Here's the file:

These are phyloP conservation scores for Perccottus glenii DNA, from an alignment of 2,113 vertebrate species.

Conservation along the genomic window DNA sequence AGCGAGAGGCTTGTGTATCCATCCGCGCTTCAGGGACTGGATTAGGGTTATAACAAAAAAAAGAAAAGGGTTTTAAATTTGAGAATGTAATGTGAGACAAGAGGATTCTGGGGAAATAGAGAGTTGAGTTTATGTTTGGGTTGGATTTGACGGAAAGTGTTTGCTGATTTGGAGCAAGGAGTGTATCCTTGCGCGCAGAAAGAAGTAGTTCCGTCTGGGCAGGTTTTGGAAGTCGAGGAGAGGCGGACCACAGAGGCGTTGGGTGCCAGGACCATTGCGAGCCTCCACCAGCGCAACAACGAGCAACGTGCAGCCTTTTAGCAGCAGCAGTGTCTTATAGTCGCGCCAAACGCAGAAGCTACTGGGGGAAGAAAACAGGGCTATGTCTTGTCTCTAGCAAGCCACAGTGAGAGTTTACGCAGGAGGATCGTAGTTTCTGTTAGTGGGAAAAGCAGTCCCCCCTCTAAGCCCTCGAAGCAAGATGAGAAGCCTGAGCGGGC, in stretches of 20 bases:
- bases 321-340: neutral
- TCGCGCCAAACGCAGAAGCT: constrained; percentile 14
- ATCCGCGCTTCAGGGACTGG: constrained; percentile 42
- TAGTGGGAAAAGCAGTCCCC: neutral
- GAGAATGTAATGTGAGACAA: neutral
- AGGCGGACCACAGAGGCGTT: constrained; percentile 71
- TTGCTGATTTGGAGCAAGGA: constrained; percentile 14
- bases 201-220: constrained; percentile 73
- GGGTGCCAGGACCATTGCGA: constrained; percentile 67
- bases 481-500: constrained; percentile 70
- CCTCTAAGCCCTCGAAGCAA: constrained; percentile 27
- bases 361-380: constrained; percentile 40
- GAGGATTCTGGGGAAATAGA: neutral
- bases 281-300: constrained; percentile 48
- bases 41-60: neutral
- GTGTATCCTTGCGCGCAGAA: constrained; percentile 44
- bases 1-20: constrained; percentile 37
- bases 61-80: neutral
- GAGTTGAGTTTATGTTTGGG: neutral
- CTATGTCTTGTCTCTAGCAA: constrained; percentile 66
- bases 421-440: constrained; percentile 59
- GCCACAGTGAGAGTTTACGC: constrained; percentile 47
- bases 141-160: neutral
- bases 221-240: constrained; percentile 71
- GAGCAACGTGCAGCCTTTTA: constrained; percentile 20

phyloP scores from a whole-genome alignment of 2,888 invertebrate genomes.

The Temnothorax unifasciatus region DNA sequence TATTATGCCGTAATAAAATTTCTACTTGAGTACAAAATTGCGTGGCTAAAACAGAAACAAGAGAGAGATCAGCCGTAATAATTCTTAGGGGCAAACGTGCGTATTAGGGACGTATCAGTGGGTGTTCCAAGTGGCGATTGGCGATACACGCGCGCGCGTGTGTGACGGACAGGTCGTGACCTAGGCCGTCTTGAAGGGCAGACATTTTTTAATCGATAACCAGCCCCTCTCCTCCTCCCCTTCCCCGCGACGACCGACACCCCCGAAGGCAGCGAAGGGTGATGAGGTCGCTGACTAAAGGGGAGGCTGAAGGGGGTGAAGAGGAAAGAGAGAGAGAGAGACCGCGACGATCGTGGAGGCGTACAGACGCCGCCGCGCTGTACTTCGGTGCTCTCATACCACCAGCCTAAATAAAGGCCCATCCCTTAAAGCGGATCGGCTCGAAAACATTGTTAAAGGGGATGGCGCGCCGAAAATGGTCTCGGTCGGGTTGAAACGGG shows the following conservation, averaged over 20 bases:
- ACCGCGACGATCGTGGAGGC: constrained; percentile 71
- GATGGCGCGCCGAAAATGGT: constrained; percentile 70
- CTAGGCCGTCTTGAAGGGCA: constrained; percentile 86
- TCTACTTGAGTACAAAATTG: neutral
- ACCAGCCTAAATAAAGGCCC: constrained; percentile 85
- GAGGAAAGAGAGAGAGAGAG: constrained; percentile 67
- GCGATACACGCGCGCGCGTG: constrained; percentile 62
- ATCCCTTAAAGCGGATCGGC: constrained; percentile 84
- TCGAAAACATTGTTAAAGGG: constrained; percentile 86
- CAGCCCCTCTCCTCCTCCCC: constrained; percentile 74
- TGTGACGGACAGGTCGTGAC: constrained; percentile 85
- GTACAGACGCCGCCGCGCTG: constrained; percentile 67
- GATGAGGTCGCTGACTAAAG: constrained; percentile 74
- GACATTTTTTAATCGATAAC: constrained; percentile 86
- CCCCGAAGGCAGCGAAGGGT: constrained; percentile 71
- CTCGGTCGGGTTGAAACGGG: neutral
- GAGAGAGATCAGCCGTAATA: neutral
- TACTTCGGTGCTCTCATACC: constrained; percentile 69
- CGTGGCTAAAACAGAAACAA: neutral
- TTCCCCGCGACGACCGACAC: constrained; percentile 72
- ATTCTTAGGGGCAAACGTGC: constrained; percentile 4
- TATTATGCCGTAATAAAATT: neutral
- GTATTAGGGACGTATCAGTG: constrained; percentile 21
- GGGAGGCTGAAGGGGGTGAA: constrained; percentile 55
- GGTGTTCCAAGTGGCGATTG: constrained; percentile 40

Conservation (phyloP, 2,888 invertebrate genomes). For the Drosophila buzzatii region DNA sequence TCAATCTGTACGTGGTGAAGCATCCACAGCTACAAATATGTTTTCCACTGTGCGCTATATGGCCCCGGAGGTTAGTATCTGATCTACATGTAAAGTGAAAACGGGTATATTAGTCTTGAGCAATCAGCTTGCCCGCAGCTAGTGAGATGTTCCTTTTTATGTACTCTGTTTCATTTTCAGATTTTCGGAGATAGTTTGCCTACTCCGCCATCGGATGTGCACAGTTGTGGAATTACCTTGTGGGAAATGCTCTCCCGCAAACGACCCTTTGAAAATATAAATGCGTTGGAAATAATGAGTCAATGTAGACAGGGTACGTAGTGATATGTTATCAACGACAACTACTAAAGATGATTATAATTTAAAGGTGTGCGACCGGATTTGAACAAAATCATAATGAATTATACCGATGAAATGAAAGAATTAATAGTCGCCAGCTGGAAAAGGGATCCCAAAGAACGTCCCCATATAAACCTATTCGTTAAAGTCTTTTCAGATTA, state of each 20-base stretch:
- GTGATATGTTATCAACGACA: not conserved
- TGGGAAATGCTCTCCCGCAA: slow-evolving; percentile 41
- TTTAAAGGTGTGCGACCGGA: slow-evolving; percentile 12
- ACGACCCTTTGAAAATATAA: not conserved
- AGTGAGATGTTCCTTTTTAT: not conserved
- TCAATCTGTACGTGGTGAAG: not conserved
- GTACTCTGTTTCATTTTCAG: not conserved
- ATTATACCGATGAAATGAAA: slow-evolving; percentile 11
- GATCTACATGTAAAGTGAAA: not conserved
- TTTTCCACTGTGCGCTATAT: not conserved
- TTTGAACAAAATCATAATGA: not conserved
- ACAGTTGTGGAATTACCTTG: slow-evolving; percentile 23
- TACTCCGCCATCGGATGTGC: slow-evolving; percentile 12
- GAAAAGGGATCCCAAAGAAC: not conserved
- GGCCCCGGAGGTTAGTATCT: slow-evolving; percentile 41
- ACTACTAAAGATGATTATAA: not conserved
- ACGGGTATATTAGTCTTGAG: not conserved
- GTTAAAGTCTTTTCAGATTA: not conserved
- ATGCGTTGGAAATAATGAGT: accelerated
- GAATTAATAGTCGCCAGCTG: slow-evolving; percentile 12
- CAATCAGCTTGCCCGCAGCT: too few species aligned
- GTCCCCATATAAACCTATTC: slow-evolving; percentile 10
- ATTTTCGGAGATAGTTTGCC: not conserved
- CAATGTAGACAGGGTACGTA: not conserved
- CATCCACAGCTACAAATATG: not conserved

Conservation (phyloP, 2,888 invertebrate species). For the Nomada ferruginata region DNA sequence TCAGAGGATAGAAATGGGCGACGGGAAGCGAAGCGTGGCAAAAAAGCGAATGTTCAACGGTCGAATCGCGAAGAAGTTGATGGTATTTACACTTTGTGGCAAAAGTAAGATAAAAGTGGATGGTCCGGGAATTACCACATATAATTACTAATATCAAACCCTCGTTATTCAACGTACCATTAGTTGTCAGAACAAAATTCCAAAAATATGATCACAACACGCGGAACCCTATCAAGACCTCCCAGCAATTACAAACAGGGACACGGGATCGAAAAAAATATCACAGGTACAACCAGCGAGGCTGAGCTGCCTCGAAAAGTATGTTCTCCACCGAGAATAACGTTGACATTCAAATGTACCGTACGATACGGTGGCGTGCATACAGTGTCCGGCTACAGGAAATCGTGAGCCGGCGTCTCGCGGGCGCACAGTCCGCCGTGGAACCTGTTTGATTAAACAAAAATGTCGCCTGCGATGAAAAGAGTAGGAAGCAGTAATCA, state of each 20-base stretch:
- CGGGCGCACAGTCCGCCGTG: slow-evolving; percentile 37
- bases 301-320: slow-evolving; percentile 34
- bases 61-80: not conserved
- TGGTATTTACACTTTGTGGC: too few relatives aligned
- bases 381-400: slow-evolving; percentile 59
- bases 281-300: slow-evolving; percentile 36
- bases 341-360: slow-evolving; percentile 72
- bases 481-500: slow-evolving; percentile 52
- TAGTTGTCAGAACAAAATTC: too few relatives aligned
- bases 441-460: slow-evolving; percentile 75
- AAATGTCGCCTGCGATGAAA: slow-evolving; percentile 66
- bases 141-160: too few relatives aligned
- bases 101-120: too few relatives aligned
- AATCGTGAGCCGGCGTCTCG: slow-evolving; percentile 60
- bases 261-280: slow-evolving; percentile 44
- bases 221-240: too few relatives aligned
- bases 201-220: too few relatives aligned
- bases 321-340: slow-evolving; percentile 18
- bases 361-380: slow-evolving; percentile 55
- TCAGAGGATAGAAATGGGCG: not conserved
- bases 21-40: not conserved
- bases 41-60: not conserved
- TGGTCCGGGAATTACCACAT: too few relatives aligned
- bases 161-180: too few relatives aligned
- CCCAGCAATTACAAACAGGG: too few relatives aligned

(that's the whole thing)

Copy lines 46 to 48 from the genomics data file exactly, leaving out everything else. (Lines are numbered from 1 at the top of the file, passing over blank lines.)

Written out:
- GAGAGAGATCAGCCGTAATA: neutral
- TACTTCGGTGCTCTCATACC: constrained; percentile 69
- CGTGGCTAAAACAGAAACAA: neutral